The Federal Reserve said U.S. factories increased production for the ninth straight month. Separately, the Labor Department said inflation rose just 0.1 percent last month excluding food and gas prices. That's far better than the 0.2 percent increase economists were expecting.
Bond prices rose as concerns about inflation eased. The yield on the 10-year Treasury note fell to 3.42 percent from 3.51 percent late Thursday. Bond yields fall when their prices rise.
The Standard and Poor's 500 index rose 4 points, or 0.3 percent, to 1,319. Nine of its ten company groups rose.
The Dow Jones industrial average rose 39 points, or 0.3 percent, to 12,324. The technology-heavy Nasdaq composite fell 6, or 0.2 percent, to 2,753.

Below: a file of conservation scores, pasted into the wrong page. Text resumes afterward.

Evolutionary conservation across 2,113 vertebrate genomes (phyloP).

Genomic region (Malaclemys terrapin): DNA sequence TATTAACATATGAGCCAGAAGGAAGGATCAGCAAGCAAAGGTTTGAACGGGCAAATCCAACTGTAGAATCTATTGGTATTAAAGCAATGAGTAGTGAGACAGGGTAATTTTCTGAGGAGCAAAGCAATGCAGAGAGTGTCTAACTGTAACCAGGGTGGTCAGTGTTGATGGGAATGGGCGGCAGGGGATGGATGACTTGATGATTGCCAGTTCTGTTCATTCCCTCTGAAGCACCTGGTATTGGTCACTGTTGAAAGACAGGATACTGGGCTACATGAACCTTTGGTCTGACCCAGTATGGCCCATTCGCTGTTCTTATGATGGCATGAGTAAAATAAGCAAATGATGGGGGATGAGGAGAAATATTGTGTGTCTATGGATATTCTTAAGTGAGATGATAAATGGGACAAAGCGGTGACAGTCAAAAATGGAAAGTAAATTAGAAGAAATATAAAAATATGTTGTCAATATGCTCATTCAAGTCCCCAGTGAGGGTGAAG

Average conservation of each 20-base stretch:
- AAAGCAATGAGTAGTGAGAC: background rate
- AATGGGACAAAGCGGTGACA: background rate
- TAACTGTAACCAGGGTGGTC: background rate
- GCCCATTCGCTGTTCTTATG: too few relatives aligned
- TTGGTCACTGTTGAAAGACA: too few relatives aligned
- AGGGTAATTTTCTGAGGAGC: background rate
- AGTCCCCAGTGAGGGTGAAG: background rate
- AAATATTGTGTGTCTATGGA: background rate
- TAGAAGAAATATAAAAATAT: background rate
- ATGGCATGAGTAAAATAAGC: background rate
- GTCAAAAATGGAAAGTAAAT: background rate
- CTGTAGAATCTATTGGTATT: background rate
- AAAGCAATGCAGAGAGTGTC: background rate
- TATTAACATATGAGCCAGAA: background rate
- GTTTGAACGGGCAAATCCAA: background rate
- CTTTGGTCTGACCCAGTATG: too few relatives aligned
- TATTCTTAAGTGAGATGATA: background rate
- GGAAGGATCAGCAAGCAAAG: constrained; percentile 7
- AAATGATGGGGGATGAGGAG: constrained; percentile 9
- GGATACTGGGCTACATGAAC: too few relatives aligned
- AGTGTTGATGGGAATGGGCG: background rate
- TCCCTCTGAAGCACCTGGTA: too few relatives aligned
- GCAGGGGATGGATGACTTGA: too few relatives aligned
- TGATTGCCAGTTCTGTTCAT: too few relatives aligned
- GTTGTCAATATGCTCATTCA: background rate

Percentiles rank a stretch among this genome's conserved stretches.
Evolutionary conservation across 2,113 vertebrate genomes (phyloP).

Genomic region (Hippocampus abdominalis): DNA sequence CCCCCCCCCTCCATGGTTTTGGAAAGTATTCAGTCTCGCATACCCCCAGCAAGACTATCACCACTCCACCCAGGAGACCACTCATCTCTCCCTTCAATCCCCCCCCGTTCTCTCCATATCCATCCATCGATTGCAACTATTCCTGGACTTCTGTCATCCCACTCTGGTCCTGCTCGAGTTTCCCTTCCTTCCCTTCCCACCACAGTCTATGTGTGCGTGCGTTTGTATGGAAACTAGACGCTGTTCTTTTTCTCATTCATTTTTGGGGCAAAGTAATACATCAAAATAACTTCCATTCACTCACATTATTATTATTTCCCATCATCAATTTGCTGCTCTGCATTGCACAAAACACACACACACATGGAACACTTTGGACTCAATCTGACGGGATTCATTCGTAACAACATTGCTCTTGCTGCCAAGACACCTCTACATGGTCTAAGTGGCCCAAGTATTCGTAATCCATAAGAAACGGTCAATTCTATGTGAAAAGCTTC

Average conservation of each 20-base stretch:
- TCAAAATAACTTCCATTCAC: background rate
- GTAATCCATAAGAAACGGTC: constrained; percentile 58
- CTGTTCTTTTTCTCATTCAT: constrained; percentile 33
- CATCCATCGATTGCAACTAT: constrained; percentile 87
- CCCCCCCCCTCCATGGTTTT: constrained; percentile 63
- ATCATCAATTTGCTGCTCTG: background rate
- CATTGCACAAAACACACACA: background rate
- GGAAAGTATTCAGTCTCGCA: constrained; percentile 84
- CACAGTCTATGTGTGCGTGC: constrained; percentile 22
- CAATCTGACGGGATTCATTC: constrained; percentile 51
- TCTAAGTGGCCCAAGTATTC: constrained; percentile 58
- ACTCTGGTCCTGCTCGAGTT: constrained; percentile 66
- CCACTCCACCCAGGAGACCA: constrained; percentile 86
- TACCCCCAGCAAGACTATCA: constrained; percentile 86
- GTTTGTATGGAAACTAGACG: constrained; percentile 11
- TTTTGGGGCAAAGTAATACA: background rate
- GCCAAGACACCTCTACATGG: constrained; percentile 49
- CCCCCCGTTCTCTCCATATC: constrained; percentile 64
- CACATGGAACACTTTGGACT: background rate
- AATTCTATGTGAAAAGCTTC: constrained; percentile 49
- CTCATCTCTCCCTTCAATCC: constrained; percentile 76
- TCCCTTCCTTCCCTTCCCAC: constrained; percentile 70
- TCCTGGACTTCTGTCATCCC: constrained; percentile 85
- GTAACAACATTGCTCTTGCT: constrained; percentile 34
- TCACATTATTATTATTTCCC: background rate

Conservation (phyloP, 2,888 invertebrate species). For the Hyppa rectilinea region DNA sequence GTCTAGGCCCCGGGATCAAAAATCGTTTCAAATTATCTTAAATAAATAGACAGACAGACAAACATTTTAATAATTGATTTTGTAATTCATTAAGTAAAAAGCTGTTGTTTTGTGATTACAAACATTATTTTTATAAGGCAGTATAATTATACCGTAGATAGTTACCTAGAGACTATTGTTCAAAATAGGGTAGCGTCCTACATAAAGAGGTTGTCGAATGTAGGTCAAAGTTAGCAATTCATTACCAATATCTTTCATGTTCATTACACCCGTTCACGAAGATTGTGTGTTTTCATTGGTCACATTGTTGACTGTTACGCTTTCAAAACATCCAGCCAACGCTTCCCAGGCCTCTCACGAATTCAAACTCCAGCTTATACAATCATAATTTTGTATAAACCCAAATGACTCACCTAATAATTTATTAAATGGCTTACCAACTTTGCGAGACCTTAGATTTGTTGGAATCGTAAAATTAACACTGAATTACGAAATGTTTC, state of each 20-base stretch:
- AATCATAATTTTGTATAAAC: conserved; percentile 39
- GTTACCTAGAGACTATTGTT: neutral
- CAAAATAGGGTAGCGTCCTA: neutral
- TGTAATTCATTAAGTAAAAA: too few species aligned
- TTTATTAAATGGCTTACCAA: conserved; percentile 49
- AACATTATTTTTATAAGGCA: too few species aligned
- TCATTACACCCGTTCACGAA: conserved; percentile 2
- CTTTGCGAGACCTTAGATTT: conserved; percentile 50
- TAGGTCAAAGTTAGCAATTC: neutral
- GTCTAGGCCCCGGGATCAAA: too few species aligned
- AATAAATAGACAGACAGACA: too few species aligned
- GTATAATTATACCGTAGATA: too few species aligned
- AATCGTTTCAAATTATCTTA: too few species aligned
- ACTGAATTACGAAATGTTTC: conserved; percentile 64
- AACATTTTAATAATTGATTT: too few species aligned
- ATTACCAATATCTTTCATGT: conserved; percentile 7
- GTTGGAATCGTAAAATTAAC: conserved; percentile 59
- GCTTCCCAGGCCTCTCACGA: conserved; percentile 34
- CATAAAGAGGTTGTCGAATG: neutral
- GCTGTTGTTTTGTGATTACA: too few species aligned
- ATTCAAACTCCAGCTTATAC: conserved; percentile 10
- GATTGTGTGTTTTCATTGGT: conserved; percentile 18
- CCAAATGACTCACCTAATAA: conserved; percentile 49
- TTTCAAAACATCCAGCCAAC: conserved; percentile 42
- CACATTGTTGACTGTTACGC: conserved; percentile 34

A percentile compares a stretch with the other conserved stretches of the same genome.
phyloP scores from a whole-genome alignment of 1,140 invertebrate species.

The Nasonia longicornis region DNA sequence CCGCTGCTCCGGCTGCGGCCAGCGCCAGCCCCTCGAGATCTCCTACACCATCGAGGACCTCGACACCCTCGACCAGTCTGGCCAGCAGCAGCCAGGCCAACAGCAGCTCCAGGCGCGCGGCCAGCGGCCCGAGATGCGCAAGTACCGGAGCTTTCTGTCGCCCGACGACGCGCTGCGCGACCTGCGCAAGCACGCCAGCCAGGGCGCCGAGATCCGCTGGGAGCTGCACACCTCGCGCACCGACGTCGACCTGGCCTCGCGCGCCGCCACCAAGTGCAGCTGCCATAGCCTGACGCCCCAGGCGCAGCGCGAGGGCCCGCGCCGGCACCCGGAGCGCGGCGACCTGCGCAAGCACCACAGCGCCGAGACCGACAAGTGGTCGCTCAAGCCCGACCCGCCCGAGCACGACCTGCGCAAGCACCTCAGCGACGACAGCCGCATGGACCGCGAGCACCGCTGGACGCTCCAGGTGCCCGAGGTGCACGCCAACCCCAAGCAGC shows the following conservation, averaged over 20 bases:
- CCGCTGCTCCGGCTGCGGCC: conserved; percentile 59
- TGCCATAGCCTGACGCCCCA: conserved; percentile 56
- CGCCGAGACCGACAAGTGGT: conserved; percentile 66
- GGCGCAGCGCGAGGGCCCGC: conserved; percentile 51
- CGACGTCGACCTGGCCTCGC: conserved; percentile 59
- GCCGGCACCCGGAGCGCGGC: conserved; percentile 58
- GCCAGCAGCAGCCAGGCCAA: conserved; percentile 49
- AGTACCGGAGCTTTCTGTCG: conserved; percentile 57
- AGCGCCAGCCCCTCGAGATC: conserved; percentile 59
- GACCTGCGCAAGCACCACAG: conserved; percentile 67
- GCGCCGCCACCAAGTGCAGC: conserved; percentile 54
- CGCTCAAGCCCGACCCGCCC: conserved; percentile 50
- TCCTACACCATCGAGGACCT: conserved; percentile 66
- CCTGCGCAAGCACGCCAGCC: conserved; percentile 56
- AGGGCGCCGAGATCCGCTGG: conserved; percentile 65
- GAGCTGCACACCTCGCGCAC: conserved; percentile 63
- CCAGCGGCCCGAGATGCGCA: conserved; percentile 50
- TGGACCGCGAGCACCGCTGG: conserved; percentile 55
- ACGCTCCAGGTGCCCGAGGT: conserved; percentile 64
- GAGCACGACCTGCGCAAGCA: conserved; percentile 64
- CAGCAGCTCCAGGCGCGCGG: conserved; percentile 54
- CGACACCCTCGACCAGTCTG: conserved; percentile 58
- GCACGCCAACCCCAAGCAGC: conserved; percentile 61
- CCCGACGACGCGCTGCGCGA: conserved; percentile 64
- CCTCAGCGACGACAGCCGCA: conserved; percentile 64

Google Inc. dragged down the Nasdaq index after the company said it missed earnings estimates, due in part to a hiring spree that will last throughout the year. The company fell nearly 7 percent.
Bank of America Corp. also missed analyst estimates, falling nearly 1 percent. The company had risen 0.5 percent in early trading after announcing a settlement that will limit its future losses from soured mortgages.
Stock indexes are track to close lower for the week. The S&P index is down 1 percent for the week, which would mark its second straight week of losses. The Dow average is down 0.8 percent for the week. If it finishes lower, the Dow will have its first down week since March 18.
Broker Charles Schwab Corp. gained 1.2 percent after the company said its first quarter earnings beat analyst expectations.
Financial stocks fell broadly Thursday, left out of a late lift that pared losses for most stock indexes. The Standard and Poor's 500 edged up 0.11 point to 1,314.52. The Dow rose 14.16 to 12,285.15.